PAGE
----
KANSAS CITY, Mo. — The city approved a compromise Thursday with the Cordish Companies to facilitate the building of Three Light while also adding affordable housing units.
The agreement came amid public outcry over the city subsidizing luxury apartments with no affordable options.
The Coalition for Kansas City Economic Development Reform started a petition against the Three Light project and held up signs with messages like "luxury should not be subsidized" during Thursday's discussion.
"People like me, I make average income in Kansas City, and I'm getting forced out," Lora McDonald, a renter and Executive Director of Metro Organization for Racial and Economic Equality, said.
Under the agreement approved by the council, the city would subsidize Three Lights' $17.5 million parking garage. In exchange, Cordish would add 100 affordable units at its Midland Building at 13th and Baltimore.
The city entered into a 99-year contract with the developer back in 2004. Cordish built the Power & Light District, as well as the One Light and Two Light luxury apartment buildings.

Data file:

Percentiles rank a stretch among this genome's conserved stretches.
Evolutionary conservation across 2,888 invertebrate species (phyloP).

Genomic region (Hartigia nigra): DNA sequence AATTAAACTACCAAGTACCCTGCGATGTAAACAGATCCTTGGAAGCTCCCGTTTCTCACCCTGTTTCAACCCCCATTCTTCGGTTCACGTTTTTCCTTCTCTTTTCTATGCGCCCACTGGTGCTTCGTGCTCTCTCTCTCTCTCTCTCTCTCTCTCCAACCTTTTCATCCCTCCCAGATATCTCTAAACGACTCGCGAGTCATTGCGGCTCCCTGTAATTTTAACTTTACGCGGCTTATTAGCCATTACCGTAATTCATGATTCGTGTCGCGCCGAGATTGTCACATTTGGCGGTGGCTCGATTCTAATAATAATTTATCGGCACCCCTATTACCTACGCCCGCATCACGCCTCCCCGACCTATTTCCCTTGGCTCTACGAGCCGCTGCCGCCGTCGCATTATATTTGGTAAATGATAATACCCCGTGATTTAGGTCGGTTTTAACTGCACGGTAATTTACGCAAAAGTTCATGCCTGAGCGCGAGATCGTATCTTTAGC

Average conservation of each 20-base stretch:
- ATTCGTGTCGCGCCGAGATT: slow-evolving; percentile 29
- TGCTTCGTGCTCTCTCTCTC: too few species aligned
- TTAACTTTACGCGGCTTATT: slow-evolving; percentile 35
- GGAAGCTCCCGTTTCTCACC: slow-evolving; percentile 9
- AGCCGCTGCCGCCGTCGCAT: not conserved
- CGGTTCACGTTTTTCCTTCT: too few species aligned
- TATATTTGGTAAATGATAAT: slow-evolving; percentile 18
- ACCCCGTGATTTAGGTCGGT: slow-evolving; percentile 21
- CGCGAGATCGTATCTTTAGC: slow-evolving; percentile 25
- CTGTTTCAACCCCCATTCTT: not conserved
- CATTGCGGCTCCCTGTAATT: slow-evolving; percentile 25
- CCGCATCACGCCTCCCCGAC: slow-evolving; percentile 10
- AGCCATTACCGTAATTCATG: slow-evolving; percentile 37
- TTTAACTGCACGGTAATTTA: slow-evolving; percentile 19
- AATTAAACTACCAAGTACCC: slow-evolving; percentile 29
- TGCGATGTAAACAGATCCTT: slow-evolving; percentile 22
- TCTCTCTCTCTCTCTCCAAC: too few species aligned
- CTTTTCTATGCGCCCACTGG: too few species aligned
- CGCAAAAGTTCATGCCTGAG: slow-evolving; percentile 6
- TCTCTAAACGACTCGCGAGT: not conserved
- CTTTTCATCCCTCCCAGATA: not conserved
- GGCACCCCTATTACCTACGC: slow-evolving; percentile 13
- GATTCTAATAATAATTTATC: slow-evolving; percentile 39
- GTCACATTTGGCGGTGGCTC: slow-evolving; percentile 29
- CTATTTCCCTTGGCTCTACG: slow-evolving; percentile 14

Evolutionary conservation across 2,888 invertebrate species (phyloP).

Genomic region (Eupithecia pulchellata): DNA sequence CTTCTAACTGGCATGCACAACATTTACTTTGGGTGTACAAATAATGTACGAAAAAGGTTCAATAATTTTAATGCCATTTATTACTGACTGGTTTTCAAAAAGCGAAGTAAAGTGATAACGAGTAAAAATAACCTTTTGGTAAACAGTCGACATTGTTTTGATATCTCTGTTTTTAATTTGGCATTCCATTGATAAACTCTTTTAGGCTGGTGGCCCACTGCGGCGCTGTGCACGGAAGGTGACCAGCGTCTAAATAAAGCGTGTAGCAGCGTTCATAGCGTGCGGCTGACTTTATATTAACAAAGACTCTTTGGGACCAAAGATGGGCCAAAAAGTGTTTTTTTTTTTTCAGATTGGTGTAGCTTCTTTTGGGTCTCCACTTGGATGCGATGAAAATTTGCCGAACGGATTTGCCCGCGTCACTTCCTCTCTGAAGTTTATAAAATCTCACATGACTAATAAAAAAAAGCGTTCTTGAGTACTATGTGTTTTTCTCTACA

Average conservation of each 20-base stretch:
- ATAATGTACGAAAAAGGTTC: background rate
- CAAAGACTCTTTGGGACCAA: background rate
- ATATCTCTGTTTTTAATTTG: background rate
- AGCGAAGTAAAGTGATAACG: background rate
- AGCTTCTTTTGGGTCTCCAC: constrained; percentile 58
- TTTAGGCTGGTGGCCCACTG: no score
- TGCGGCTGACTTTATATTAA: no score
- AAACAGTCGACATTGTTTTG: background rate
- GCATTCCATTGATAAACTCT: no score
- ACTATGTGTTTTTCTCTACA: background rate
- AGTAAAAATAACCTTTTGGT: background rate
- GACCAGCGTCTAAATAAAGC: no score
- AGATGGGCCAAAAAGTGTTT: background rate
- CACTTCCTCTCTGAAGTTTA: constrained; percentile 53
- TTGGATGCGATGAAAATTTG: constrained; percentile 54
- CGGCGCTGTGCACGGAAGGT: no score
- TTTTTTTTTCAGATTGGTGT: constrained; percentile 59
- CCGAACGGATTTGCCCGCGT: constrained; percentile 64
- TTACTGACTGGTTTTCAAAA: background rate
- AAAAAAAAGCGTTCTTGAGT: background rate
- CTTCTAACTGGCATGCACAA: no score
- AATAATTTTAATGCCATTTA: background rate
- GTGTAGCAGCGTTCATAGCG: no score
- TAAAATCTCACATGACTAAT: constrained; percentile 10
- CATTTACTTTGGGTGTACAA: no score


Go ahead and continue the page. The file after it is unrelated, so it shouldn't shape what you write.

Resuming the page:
"It was probably the best deal the city could get at the time. Remember, we could get nobody to invest in downtown Kansas City in 2004, so Cordish deserves a lot of credit. They have spent a lot of their own money," City Manager Troy Schulte said.
Changes to the agreement were prompted by Council members Alissia Canady and Katheryn Shields, who both raised concerns about subsidies for the project and affordable housing. Councilmen Canady, Shields and Dan Fowler were the three to vote against the renegotiated terms.
There were also critics in the housing community.
"When they're talking about affordable, that leaves out a lot of people," Patricia Gilmore-Watkins, Executive Director of the Greater Kansas City Housing Information Center, said.
City Manager Troy Schulte said someone making the Kansas City median income, $47,498, would be able to afford rent at the Midland building. Federal guidelines categorize your housing as affordable if you're spending less than 30 percent of your gross income on rent. For someone making about $47,000 a year, that means spending less than $1,200 a month.
With more than 13,000 people on the wait list for affordable housing in Kansas City, Gilmore-Watkins is frustrated by the city's deal.
"I think they should look at, you know, where it benefits. Who does it benefit?" she asked.
McDonald had even stronger language, saying she was "disgusted" by Thursday's vote.
"I do understand the legal aspect of a contract, but this is a raw deal for Kansas Citians who rent," she said.
We reached out to the Cordish Companies several times by phone and email Thursday, but our requests for comment were not answered.